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The what, why and how of FATCA

Though it might seem like it, FATCA is not just another regulation or compliance requirement form the US. Rather, it covers the entire banking value chain of US clients with offshore accounts and requires completely new and extended information and reporting systems, thereby impacting the banking industry globally. I won’t go into the basics of FATCA assuming every banker worth his salt knows that by now, but what I would like to touch upon is how this affects customers, banks and financial firms globally and what the challenges one must foresee are.

Banks outside the U.S. face operational challenges and increased costs under new tax regulations, including FATCA, which comes into force in 2014. They need sweeping changes to cope. It will be impacting the operations, processes and systems from client on boarding to regulatory reporting.

The client onboarding system needs to ensure that FFIs can identify whether a client is liable to pay tax in the U.S. under FATCA. Banks’ payments systems must be upgraded and new reporting systems installed to deliver all the information the IRS requires under the new regulation. All these come at a cost.

Changes in KYC Norms

At least in the context of India, the current Know Your Customer (KYC) procedures may not suffice to identify U.S. citizens and residents and hence, along with account opening processes and transaction processing systems, will undergo significant changes following FATCA implementation. An ongoing reporting, testing and monitoring process is also required to sustain FATCA compliance.

Banks will also need to do other things, such as get waivers from customers to report to U.S. authorities, communicate about FATCA to customers, advise the Board of Directors, communicate within the FFI and understand what must be done about customers refusing to provide information.

They must implement documentation safeguards for new accounts, review documentation for preexisting accounts, and might eventually need to report and withhold tax.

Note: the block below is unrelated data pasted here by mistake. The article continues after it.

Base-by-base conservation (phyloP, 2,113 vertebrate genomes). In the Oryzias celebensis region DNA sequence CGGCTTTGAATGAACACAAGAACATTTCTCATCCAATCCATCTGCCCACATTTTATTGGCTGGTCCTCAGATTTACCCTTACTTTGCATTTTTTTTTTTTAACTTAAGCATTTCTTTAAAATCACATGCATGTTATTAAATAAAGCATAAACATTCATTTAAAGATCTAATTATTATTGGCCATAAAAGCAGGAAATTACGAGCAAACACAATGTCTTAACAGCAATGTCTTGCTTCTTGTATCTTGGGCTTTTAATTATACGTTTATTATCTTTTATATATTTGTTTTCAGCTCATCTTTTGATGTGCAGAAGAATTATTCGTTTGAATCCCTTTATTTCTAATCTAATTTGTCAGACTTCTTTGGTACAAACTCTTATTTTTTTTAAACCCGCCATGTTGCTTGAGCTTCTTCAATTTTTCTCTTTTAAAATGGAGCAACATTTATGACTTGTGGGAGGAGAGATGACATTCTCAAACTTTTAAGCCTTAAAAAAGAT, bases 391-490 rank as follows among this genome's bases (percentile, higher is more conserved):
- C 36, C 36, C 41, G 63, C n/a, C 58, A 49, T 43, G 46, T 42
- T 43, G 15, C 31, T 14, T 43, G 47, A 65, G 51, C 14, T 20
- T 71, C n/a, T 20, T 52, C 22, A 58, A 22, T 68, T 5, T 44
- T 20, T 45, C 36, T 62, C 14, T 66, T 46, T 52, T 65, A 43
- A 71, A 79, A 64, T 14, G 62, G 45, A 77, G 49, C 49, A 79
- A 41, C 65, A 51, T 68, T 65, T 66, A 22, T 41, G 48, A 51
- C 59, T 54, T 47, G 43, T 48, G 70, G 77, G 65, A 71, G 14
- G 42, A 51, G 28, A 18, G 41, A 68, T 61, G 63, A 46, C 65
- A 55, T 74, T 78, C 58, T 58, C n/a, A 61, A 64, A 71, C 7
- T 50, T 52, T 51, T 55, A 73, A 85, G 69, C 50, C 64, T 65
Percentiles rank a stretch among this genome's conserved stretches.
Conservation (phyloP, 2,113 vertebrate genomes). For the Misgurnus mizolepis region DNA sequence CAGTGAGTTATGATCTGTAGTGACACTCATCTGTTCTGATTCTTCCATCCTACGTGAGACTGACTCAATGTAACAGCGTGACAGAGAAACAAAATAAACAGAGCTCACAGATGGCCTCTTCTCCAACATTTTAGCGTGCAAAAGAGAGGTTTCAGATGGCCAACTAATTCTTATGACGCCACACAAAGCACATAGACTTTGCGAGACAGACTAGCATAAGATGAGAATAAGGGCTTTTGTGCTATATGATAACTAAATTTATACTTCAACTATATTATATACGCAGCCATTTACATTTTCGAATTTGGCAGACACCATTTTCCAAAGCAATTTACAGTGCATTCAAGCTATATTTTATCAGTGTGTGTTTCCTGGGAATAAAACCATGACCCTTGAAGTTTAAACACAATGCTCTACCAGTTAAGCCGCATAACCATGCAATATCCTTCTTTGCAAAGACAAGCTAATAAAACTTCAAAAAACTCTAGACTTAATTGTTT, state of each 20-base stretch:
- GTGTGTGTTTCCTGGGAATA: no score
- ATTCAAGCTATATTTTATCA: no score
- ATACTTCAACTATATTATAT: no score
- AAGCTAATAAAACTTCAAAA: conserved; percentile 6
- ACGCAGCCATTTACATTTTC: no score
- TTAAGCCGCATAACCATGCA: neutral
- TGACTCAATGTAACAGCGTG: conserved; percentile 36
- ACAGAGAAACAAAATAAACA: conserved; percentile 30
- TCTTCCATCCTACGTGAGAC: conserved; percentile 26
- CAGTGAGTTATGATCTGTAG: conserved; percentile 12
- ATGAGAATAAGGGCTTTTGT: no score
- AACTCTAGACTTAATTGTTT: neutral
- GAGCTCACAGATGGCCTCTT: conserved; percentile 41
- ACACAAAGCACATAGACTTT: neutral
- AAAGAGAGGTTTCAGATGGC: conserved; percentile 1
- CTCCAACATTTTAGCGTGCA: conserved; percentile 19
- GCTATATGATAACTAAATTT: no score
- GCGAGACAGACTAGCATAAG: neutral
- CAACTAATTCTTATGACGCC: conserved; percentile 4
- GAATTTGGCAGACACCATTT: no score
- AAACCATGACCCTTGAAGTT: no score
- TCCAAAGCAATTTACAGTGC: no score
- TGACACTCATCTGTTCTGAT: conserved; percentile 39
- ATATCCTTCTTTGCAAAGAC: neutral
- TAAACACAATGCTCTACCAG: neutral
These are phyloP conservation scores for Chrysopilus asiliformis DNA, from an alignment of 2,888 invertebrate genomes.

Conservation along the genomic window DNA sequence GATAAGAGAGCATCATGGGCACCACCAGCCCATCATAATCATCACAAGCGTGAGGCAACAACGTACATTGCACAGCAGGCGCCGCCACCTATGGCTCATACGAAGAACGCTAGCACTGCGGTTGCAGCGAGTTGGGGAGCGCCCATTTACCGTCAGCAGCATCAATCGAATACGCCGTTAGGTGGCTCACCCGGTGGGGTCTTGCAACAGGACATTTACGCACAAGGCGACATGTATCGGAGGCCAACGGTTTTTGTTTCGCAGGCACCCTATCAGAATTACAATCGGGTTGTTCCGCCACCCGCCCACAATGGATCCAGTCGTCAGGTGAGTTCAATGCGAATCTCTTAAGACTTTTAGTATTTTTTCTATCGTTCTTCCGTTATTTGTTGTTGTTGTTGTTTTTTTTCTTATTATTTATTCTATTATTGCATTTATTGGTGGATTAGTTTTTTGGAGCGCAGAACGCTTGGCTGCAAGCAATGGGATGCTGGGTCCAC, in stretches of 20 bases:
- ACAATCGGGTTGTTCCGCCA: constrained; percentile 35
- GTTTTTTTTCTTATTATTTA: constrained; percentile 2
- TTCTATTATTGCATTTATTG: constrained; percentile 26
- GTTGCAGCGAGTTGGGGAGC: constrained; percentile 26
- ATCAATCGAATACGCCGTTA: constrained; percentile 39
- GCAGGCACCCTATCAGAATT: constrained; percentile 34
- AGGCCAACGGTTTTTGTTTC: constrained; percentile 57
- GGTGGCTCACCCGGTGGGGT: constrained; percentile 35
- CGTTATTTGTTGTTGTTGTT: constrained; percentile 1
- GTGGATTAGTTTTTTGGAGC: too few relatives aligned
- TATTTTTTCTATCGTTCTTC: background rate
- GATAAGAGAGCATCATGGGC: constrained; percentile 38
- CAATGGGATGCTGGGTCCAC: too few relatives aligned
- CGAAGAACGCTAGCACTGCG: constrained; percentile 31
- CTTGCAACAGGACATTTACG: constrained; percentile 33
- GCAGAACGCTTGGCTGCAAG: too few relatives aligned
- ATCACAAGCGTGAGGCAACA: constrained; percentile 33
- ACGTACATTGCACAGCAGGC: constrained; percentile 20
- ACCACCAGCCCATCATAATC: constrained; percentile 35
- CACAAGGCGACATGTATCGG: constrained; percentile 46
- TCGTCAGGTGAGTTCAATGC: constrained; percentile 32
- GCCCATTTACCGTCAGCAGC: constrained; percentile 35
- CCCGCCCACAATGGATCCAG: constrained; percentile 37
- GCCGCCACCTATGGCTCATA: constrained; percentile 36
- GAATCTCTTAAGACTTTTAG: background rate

As I see it the key challenges in FATCA Implementation are:


  • Understanding, validating and documenting current client relationships
  • Calibrating internal governance and operational processes to detect U.S. residents or citizens during account opening
  • Understanding diverse local country procedures for identifying and validating customer information at account opening, and identifying gaps with respect to future requirements
  • Evaluating IT systems and customer data architecture and constructing them to compartmentalize and report U.S. resident or citizen relationships
  • Scaling down existing compliance functions to meet the demands of enhanced requirements for customer identification, account monitoring and reporting
  • Performing a strategic analysis of whether the bank will remain invested in the U.S. market (for its own and customers’ accounts)
  • Meeting the deadline. The provisions will apply to payments made after 1 January 2013. Banks need to complete full impact analysis and adapt procedures and IT systems before that date.
  • Complying with additional documentation requirements:
    • Searching for U.S. indicia in the whole customer base;
    • Deciding to maintain or withdraw contact with U.S. clients; and
    • Obtaining waivers from all U.S. customers to report to the IRS.

As with existing accounts, determining the customer balance is potentially a lot more complicated than it initially seems and not yet clearly defined. For example, FATCA insists on FFIs having the "ability to determine if several accounts should be treated as one when establishing account balance". Does this involve scenarios where the customer has multiple accounts, possibly some of them joint accounts, where Person A is a U.S. person, and persons B and C are confirmed not. A has a joint account with B, a joint account with C and an account just in his own name. FATCA does not explain what is required here.

There are other questions for new accounts that FATCA does not yet answer.

It is not clear what the timelines are for establishing the status of new accounts. Is it a pre-requisite for an account to fully open or can it happen within a certain time frame after the account has opened?

If there is a time frame for establishing the status of new accounts, it is possible this could allow checking for whether a customer makes reoccurring payments to the U.S. or instructs payments from there often.

How is the opening balance to be established? Is it the estimated or declared initial deposit, the actual initial deposit or the balance after a certain time (to prevent a $0.01 initial deposit followed by a $100,000,000 deposit flying under the radar)?



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